Deputy Minister of Agriculture and Rural Development Tran Thanh Nam said China has tightened cross-border trade and even prevented imports at some border gates.
Therefore, exporting products through official channels is the only way to penetrate the Chinese market. In order to do this, Vietnam’s products have to meet requirements set by the importer on quality and traceability.
The requirements set by Chinese agencies are similar to those of choosy markets such as the US, Japan, Australia and Canada.
Vietnam’s enterprises won’t give up the market despite stricter requirements. Nam said China is a large market with 1.4 billion consumers and increasingly high demand for farm and seafood produce. It is near and similar in consumer taste.
According to Dao Viet Anh, Trade Counsellor to China, in 2018, Vietnam-China two-way trade turnover hit $147.8 billion, an increase of 21.2 percent over 2017.
China has been the biggest trade partner of Vietnam in the last 15 years. Vietnam is China’s biggest trade partner in ASEAN and the eighth largest in the world.
Farm and seafood produce are major export items which help Vietnam ease the trade deficit with China.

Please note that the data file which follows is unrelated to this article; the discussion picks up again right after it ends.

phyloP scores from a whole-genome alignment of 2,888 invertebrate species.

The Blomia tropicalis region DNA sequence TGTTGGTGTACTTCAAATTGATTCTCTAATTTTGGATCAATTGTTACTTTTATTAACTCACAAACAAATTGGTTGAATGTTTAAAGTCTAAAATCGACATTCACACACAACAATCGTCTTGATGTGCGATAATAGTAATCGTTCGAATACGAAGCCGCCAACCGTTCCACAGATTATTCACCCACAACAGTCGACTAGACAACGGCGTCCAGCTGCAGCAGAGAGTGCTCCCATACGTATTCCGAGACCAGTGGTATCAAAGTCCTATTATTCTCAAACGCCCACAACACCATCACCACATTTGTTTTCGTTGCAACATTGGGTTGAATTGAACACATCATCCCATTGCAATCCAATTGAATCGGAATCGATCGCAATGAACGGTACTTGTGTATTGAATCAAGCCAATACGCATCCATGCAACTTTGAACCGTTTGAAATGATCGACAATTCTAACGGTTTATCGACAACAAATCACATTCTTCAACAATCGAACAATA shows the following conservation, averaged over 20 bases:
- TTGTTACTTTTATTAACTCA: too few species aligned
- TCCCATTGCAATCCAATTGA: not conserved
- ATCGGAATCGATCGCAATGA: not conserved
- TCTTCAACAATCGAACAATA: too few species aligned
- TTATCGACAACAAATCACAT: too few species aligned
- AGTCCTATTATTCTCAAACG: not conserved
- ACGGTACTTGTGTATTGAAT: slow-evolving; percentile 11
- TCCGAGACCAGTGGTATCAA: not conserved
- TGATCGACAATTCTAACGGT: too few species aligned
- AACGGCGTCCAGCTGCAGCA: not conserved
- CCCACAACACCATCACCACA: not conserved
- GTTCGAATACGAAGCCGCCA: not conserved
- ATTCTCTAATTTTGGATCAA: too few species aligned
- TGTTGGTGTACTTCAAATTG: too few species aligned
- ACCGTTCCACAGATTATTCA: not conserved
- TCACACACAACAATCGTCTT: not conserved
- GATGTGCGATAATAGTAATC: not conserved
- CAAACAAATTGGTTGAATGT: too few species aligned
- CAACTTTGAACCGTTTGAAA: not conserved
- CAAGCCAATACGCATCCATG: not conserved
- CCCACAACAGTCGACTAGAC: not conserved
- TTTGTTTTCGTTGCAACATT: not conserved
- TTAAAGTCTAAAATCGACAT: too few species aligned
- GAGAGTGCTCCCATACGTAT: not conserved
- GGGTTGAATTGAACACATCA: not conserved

In 2018, the two-way Vietnam-China trade turnover of this category of products hit $12 billion, of which Vietnam exported $8.3 billion. In the same year, China imported $79.7 billion worth of farm produce. and the figure keeps increasing.
The biggest farm export items include vegetables & fruits ($2.7 billion), tea ($19.6 million) and coffee ($19.6 million). A lot of Vietnamese farm produce brands have become well known in the Chinese market, including Hoang Hau dragon fruit, Trung Nguyen Coffee, Duc Thanh dried fruit and Soc Trang pia cake.
Overcoming short-term difficulties
Nguyen Quoc Toan, Director of Processing and Development of Agricultural Products Market, stressed that China has always been the traditional farm produce market for Vietnam and it will still be a market in the future.
Therefore, Vietnamese enterprises have to be aware of the importance of the Chinese market. They need to understand that China'new rules are just simply a necessary adjustment in the context of global integration.
Vietnam’s farm exports to China decreased in Q1 2019, but bounced back later in April when Vietnam’s enterprises became more accustomed to the new requirements. In Luc Ngan litchi granary in Bac Giang province, for example, 100 percent growing areas have been granted codes.